Over all, I think what happened in 2008 was a wakeup call. People, get your financial act together. I don’t think we’re heading for a ’30s-style depression, but I don’t think we’re going back to the good old days either.
In fact I think 2008 sent out the message that most people cannot hope to work just 25 or 30 years and live 80 or 90 years in a style that has never been matched in history except maybe by royalty. In the years ahead, it looks to me that the people who run a five-legged stool will be OK. Why? Because they will know how to make money with money and they will have a second skill and they will be able to make money with stocks for years and years after they can’t do what they are doing now.
I’m not saying you have to learn that skill from me and StocksTalk, but I am suggesting you learn it and use it. And the sooner the better.
There is another possible solution sent to me from a reader in Calgary. He quoted some guy who figures that if the U. S. let in a couple million hard-working rich people from India, China and so on, they’d buy the empty houses, they’d need cars, and they’d start businesses. And they’d create new ideas, products and systems.
However, if the U. S. does not let them in, they will stay home and innovate and go forward while Americans stay busy trying to survive with stale ideas and technology that’s getting older and older.
MANAGE THE TAXES
Look at your tax position if you plan to sell covered calls on stocks that are beaten down. Suppose you bought Potash Corp at $200 and now it’s $100. If you sell calls you can pick up $4 to $5 a month per share in a trading account that money is taxed as capital gain. However, if you’re losing $100 a share on POT and selling covered calls it would be a shame to pay income tax even on the half taxable money while your portfolio sucks.
So it might be worthwhile to sell some losers to trigger a capital loss so you can offset the profits you should or could make from selling covered calls. Of course you do have all year to sell to trigger a loss but it is something to think about.
BEATENUPSTOC KSTHA T COULD BE BARGAINS
I’m not recommending any particular stock, but as I look across my list of stocks I see shares of some pretty good companies trading at half or even a third of their past value. Of course maybe that’s all those shares are worth today, but the survivors have had top notch management and top notch management finds ways to survive, take advantage of down turns and grow.
Here’s a quick list. I don’t know if this is the right time to buy these stocks or not, but I sure am watching them. They include Alcoa (AA), Caterpillar (CAT), John Deere (DE), Russel Metals (RUS), Cameco (CCO), ag stocks such as Agrium (AGU) and Monsanto (MON), oil stocks Husky (HSE) and Imperial Oil (IMO), and Canadian National Railway (CNR). I like a couple drillers, including PetroBank (PBG) and Petro Brazil (PBR). For a refiner, I’m watching Tesoro (TSO).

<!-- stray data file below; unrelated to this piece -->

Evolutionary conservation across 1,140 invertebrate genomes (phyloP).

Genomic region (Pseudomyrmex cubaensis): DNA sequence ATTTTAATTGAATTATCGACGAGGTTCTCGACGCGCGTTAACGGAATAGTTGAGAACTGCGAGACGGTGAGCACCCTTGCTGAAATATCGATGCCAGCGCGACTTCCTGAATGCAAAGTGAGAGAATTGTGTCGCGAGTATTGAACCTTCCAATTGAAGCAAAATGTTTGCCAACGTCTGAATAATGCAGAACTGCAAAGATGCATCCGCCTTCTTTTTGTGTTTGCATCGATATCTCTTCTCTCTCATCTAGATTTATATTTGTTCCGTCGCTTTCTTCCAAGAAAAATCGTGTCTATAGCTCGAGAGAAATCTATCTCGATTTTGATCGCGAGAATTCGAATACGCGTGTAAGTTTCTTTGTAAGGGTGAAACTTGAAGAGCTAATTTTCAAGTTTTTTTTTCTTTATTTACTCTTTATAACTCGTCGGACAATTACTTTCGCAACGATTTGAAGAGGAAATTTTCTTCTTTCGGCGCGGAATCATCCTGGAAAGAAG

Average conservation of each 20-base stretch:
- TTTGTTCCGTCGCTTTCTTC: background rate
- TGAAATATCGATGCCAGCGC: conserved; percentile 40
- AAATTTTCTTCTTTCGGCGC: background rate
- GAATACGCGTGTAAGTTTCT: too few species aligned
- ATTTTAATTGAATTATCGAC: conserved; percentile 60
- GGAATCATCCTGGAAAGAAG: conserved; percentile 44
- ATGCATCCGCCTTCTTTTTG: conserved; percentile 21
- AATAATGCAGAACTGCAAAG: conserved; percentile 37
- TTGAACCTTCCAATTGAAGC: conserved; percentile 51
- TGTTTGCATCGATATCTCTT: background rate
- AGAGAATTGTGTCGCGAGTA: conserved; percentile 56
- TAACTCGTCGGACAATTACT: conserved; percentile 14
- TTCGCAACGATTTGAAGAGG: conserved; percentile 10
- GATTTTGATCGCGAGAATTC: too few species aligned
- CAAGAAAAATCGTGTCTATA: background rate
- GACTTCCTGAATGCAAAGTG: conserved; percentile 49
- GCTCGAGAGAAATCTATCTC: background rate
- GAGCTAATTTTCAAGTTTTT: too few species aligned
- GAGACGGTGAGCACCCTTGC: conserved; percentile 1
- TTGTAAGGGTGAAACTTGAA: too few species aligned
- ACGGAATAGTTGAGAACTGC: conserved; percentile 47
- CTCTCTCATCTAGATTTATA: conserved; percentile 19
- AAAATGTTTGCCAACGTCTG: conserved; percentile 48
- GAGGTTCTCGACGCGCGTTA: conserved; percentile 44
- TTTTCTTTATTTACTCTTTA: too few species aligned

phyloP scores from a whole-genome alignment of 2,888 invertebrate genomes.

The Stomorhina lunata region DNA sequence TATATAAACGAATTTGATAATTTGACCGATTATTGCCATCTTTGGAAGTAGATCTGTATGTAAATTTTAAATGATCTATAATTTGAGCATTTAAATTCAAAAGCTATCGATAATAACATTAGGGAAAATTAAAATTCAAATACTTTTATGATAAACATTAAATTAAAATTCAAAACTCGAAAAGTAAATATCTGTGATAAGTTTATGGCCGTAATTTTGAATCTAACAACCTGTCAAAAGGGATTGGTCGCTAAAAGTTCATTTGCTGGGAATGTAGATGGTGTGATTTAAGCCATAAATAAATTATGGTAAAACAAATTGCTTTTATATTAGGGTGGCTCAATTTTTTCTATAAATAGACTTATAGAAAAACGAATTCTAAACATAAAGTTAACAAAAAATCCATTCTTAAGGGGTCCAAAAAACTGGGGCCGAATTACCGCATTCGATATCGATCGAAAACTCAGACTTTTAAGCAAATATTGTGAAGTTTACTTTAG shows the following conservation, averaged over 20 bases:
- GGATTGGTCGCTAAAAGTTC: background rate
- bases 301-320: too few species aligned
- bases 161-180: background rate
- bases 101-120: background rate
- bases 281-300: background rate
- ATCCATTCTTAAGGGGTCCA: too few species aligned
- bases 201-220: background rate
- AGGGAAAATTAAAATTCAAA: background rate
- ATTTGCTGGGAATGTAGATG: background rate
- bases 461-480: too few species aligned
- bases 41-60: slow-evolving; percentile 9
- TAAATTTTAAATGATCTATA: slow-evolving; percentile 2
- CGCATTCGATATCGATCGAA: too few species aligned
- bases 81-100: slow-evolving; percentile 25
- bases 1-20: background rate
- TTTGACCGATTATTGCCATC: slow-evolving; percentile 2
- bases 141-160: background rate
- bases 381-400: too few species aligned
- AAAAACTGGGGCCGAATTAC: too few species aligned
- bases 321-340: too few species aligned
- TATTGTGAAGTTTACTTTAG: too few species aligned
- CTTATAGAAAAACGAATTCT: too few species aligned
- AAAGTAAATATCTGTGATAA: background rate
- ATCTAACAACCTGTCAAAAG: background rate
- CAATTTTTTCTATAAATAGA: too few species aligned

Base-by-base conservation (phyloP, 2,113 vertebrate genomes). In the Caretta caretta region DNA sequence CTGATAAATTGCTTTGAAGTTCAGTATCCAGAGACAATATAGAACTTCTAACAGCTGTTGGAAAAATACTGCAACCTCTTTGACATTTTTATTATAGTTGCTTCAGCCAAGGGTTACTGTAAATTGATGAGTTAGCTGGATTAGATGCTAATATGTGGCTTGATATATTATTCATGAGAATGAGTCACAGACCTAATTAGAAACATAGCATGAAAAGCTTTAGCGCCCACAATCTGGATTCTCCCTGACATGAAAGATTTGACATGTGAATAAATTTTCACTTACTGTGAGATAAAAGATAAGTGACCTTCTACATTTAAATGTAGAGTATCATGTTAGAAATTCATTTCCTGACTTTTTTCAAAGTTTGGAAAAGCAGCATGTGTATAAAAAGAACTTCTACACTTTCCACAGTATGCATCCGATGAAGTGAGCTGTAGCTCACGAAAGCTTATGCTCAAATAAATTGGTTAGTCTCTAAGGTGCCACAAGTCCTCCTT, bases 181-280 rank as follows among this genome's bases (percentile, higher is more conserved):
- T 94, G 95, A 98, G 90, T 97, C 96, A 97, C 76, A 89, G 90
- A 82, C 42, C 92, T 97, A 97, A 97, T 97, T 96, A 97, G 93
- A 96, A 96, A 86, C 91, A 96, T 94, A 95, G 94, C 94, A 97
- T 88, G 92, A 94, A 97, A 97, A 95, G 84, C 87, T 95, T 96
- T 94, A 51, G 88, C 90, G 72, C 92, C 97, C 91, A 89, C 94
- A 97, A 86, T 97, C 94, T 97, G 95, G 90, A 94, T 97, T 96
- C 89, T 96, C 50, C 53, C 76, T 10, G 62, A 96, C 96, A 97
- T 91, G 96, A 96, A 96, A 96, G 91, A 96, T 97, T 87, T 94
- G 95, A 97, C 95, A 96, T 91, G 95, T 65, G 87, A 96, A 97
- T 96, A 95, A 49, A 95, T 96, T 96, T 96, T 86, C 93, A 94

If real estate really takes five years to fix itself, maybe it’s a little early to buy bank shares. Anyone who already owns them likely should learn how to sell covered calls on them and bring in cash. Take Bank of Nova Scotia. The price dropped from $54 to $30 and holders received a couple bucks for a dividend. A more crafty person could have sold calls on those shares the past 16 months and picked up a pretty easy $1 to $1.25 per month per share, which would have reduced losses by $12 to $15 per share. This would go a long way to offset the $24 drop in the price. Plus selling covered calls brings in cash, as do the dividends, which would then position the portfolio to buy more good stocks at these bargain prices.
Of course, some cynics say selling covered calls limits gains. That has not been a problem this past 18 months, and if my feelings about the future of the economy are anywhere close, odds are that limiting gains will be the least of worries for most investors.
Our portfolios are up three to seven per cent to the middle of February, while stocks are down about five to six per cent for the year. Around February 17, I will look at our stocks. If they are above our strike prices, I will buy the calls back and sell into the next month. If the price is below the strike price I will let them expire worthless and sell another call on those same stocks the next week. This is a rare strategy not understood by most, but it sure has worked for us.
To close, I have a quick comment on the Tax Free Savings Account. Many readers of StocksTalk have merged two strategies with fine results. They set up the TFSA and bought a couple hundred shares of a stock like Cameco, Fortis, PetroBank, Russel Metals, Shaw or other stocks that cost under $25. Then they sell calls close to the money and expect to make a $90 to $150 a month with that account. Nice.
Andy Sirski lives in Winnipeg. He manages his own portfolios, runs a small tax business, and publishes a newsletter called StocksTalk. In it Andy reveals what he does with his stocks month by month. If you want a free one-month subscription, send an email